HTTP vs. WebSockets: Which protocol for your Postgres queries at the Edge
A Comparative Analysis of SQL-over-HTTP and WebSockets in Edge and Serverless Environments
Faster is always better, especially when executing SQL queries.
We recently introduced SQL-over-HTTP to our driver, which previously only supported WebSockets. Why did we do that? And which approach is faster?
Our journey developing the WebSockets serverless driver
We first developed the Neon driver to help developers query their Postgres databases closer to their end-users. The basic premise is simple: Our driver connects from the Edge Function to our proxy over a WebSocket, telling the proxy which database host and port it wants to reach.
The key advantage of this approach is you get a real, ordinary Postgres connection via a familiar, ordinary Postgres driver.
However, the main challenge with WebSockets is minimizing network round-trips since state persistence is typically lacking between requests in Edge environments. After several significant optimizations to the WebSockets driver, we successfully reduced the number of round-trips from nine to four.
We ran some tests with the WebSockets driver from Edge Functions, and the query latency distribution shows there are two distinct query groups:
- Connection + first query group (on the right)
- Second query on-wards (on the left)
We experimented with 1, 2, 5, and 10 iterations. Iterations represent the number of queries executed in each Edge Function, and the result from the chart is clear: latencies for second queries and above with WebSockets are fast (~5ms), but single-shot queries … not so much (~37ms).
Experimenting with HTTP
We experimented with different protocols and compared our WebSocket driver latencies to those of SQL-over-HTTP via fetch. Why HTTP, you ask? The short answer is: to reduce latencies.
The advantage WebSocket has over SQL-over-HTTP drivers is Postgres compatibility. HTTP does not support sessions, interactive transactions, or Postgres features such as
NOTIFY and the
COPY protocol, but it works well for simple, one-shot queries.
But in a race, what matters is how quickly you get to the finish line rather than the type of tires your ride has.
So we put HTTP and WebSocket drivers to the test and ran experiments on Vercel Edge and Serverless environments in the Washington (iad1) region and a Neon database in N. Virginia region (us-east-1). We ran the experiment in Serverless environments to use the results as our baseline.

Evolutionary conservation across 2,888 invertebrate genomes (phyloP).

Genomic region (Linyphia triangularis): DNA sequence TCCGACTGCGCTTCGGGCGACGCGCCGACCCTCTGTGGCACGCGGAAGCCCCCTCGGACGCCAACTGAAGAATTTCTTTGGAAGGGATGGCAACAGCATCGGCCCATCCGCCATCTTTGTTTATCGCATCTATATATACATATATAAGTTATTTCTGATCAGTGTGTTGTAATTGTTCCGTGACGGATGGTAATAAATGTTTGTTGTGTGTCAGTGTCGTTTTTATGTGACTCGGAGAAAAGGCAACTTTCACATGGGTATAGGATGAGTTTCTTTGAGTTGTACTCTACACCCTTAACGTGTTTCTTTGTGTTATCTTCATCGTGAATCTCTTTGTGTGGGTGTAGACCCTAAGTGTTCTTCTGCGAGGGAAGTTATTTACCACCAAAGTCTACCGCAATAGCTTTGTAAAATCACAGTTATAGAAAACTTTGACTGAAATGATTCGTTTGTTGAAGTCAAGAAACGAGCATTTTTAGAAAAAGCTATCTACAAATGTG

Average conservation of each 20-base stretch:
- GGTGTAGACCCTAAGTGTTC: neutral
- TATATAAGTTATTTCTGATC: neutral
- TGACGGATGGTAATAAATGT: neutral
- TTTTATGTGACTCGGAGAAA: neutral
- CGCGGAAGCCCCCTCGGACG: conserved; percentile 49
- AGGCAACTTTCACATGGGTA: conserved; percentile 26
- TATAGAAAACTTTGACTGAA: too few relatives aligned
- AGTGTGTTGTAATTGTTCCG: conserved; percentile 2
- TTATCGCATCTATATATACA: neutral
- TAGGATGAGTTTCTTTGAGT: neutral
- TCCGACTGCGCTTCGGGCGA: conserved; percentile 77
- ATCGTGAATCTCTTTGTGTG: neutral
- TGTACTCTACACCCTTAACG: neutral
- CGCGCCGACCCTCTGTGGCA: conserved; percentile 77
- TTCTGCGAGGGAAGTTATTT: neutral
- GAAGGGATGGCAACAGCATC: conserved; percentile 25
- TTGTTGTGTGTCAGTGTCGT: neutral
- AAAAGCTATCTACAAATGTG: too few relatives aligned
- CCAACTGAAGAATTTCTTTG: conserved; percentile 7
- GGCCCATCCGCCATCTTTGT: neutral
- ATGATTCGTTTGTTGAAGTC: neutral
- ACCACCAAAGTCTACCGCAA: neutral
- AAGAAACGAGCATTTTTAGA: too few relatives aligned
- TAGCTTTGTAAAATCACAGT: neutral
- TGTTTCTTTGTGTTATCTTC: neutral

Serverless and Edge functions are serverless computing models, but they operate at different points in the network. Serverless functions, like AWS Lambda or Vercel Serverless Functions, run in the cloud and abstract away the server infrastructure. On the other hand, Edge functions are a type of serverless function that runs at the edge of the network as close to the end user as possible.
HTTP vs. WebSockets performance
The chart below represents the latency distribution for the HTTP driver. This test consisted of running Edge Functions executing 1,2, 5, and 10 queries (iterations) to the database each, similar to the experiment described above for WebSocket latencies.
The first thing that caught our attention is that the distribution for SQL-over-HTTP queries is bi-modal.
We can see two peaks in the one-iteration query distribution line in blue. This shows that certain queries are ~5ms faster than others. We can observe this behavior in Edge Runtimes and not in Serverless (see chart below), which leads us to conclude that Edge Runtime’s scheduler prioritizes cached HTTP connections.
While SQL-over-HTTP outperforms WebSockets in one-iteration Edge Functions, queries over WebSockets are much faster once the connection is established with the database.
There you have it!
The WebSocket driver beats SQL-over-HTTP … but only after the connection is established and the protocol upgraded.
However, the HTTP driver outperforms the WebSockets one for single-shot queries.
Can we somehow have the best of both worlds? To get to sub-10ms queries using HTTP, we added support for connection caching to our proxy.
Connection cache for SQL-over-HTTP queries
Neon is serverless Postgres and decouples compute and storage. When getting a request, Neon’s proxy looks for the right compute node to execute the query.
In this case, connection caching helps the proxy find the right compute node almost 10ms faster.
The chart below shows query latency distribution before and after using connection caching.
Connection caching is experimental and opt-in only. You can try it by setting fetchConnectionCache to true in the neonConfig object.
So, which one is the fastest? SQL-over-HTTP or the WebSockets driver?
As often, the answer is … it depends!
@neondatabase/serverless driver, you get both in a single package to accommodate your use case. Do you run single-shot queries? In this case, you might want to consider using HTTP.
Do you execute multiple queries in a single connection? Then WebSockets can bring latencies down to 4ms once the connection is established.
Another interesting finding, however, is that the runtime matters as much as the protocol.
The Edge network is far larger than the Serverless one, making it geographically closer to the end user. However, with connection cache, HTTP queries executed in Serverless environments show even lower latencies than the ones executed in Edge runtimes.
Therefore, developers who strive for lower latency queries using serverless runtimes should consider the following:
- Query type: Do you execute single-shot queries? Or run multiple queries for each function?
- Regions: Where are your users located? Are they in one region or scattered across multiple geographies? Where is your database located?
- API: Do you use Node.js specific functions?
We invite you to try Neon and explore the driver’s benefits to your applications. We welcome your feedback and insights as we evolve our product to serve your needs better.